Dr. Marc Scheuer

Marc Scheuer, Director, Secretariat of the UN Alliance of Civilizations. UN Photo, Paulo Filgueiras

An Alliance of Civilizations

It was a particular pleasure and satisfaction to read that this initiative had been inspired by the lively interactions between more than 2,000 participants in the recent fourth global forum of the UN Alliance of Civilizations in Doha, Qatar. Coming from all walks of life, senior politicians, religious leaders, mayors of big cities, corporate CEOs, NGO activists, media professionals, youth representatives, those participants in Doha were all looking for the most promising experiences and the most innovative ideas for improving understanding and cooperation among nations and peoples, reducing polarization, and building more inclusive societies at local and global levels in which cultural and religious differences can be experienced as an asset and contribute to underlying rather than obscuring our common humanity.

This is precisely what the Alliance of Civilizations, proposed a few years ago by the prime ministers of Spain and Turkey and put on track by the UN Secretary-General, is all about. Under the leadership of the High Representative, President Jorge Sampaio, it serves as a platform and a matchmaker. It helps improve our understanding of the common grounds for our efforts on trans-cultural values and on the scope of human rights that are the founding layers of all our efforts. It also helped to identify the most helpful policies, practices, and initiatives for interfaith dialogue and cooperation and to replicate them and scale them up.

All partners, public and private, are doing the job. And in that context, year after year we see a growing recognition of the many initiatives implemented at different levels and in a great diversity of contexts, both by religious leaders and by faith-inspired movements, to help address common challenges and promote peace and harmony. We’ve seen a number of remarkable efforts to mitigate and settle conflicts, to promote humanitarian relief, to support development, and to achieve the Millennium Development Goals.

We follow with tremendous interest and sympathy ongoing attempts by leaders of world religious denominations, in particular in the Middle East region, to project a vision of pluralist societies in which all are entitled to the same treatment and respect, of societies which they, the religious leaders, encouraged to define a common good for all their citizens.

The Alliance will continue to support all these efforts at grassroots levels and by interfaith dialogue among the leaders. It will also continue to work with government and international organizations in order to ensure that progress is steady in the fight against all forms of religious intolerance. It recognizes the important step forward that Resolution 1618 of the UN Human Rights Council constitutes in that respect, and it will amplify its own work in the fields of education and the media when it comes to addressing the challenges of dialogue.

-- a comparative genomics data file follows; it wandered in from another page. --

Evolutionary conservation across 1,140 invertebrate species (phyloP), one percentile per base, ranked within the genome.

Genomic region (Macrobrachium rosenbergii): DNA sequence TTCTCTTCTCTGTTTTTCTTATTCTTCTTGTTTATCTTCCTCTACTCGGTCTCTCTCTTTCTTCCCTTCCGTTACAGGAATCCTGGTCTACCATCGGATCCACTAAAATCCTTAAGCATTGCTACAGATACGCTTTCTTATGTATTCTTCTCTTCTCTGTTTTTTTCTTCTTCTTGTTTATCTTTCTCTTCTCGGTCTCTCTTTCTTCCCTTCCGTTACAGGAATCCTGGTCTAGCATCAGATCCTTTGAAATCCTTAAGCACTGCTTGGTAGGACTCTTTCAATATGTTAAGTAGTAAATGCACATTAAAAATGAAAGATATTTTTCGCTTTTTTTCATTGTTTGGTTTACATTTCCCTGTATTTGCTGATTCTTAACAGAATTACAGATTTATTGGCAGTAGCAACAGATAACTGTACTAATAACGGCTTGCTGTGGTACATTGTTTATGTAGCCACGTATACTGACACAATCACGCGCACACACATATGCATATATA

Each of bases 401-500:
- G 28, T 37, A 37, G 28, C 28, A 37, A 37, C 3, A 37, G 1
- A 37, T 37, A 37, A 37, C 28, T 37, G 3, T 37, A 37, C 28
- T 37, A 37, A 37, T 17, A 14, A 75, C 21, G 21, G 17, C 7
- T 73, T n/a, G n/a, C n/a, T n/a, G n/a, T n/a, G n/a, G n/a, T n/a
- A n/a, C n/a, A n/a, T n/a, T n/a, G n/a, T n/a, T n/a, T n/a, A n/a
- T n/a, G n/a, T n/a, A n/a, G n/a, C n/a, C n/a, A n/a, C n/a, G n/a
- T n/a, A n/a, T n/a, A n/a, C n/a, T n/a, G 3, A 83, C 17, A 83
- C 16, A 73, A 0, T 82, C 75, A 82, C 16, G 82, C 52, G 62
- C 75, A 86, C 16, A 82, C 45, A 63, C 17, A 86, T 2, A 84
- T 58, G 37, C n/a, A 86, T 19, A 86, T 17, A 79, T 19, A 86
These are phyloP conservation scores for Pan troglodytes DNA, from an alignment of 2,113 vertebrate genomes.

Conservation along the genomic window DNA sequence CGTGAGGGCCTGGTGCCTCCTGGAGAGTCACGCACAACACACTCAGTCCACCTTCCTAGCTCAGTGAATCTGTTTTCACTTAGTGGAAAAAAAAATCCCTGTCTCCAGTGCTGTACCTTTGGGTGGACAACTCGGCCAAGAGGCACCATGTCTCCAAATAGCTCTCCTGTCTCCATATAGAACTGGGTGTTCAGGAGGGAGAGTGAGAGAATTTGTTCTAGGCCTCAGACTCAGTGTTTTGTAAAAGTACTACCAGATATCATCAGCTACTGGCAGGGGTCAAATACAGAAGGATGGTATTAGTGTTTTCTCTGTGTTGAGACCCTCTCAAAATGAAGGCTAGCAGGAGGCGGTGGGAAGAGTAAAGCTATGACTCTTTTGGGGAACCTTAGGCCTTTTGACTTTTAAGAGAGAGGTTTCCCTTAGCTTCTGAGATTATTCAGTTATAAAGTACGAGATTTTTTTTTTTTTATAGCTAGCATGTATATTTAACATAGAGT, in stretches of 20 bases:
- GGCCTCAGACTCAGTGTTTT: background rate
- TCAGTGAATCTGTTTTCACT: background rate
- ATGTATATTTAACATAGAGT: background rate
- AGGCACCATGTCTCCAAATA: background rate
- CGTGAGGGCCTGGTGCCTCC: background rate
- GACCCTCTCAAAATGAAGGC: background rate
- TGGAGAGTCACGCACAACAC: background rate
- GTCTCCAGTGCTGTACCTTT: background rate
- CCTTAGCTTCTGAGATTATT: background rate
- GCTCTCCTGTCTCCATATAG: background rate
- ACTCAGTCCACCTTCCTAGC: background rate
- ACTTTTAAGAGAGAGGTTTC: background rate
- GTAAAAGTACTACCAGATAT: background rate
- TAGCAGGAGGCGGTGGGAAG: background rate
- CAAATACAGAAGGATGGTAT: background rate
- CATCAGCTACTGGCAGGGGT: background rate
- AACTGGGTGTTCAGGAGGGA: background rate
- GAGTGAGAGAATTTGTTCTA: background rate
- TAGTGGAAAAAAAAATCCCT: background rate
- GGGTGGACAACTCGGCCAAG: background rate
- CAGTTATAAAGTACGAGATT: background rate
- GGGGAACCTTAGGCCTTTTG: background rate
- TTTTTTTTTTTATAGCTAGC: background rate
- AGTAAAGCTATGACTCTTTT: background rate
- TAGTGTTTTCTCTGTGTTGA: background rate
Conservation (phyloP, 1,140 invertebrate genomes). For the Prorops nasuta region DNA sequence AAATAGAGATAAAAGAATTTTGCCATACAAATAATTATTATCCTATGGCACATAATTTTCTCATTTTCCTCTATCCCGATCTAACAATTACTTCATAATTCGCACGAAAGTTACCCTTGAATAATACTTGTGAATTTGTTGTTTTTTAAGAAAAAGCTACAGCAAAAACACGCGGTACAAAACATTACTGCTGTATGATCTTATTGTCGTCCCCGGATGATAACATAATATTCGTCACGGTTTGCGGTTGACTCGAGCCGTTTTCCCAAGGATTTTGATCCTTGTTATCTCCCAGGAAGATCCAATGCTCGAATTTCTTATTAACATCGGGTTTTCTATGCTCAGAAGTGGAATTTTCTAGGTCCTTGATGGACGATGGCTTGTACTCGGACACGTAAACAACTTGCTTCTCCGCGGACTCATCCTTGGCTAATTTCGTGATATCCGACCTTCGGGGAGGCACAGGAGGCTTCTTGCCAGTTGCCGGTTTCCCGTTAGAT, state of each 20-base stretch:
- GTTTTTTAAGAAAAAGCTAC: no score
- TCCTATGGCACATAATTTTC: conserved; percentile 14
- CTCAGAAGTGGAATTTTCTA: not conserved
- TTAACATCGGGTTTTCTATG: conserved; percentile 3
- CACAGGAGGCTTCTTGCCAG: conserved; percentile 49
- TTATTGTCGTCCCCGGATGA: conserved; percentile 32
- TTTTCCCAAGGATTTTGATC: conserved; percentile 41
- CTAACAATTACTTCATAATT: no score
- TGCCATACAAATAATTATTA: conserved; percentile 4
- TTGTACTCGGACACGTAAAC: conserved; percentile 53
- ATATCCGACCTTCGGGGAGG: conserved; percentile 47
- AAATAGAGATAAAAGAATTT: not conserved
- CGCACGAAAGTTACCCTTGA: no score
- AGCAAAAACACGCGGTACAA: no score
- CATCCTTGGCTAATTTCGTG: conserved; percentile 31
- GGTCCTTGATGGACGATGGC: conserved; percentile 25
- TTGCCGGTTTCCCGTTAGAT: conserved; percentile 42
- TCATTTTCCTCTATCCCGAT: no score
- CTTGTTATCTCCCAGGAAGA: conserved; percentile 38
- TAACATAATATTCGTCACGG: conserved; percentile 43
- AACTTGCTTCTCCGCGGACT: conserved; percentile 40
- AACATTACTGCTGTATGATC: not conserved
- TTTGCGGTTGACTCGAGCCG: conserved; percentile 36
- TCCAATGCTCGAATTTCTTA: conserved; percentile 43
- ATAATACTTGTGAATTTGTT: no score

More generally, the Alliance will be at the disposal of all to help multiply the successful forms of cooperation between institutional and civil society actors. In all these efforts and initiatives which we celebrate today, and for which we congratulate our partners, we are looking forward to a greater participation of women and youth. They are incomparable agents of change, and we shall be all better off by having them more centrally in our midst.

Marc Scheuer is director of the Secretariat of the Alliance of Civilizations, a political initiative under the auspices of the UN Secretary-General. Most of his previous activity has been with the Council of Europe (Strasbourg, France) in the fields of political advice and cooperation and of human rights protection. As a director of political advice and cooperation in that organization, he was in charge of conflict prevention programs and post-conflict reconstruction initiatives.

He coordinated the Council of Europe’s early response to 9/11 events, including addressing the roots of terrorism, and contributed to the development of intercultural and interreligious dialogue. Before joining the Alliance, he was the director of the Office of the Human Rights Commissioner. A doctor at law from Louvain University (Belgium), he has been a long-standing member of the Board of the European Centre for Minority Issues and a lecturer at Robert Schuman University (Strasbourg).

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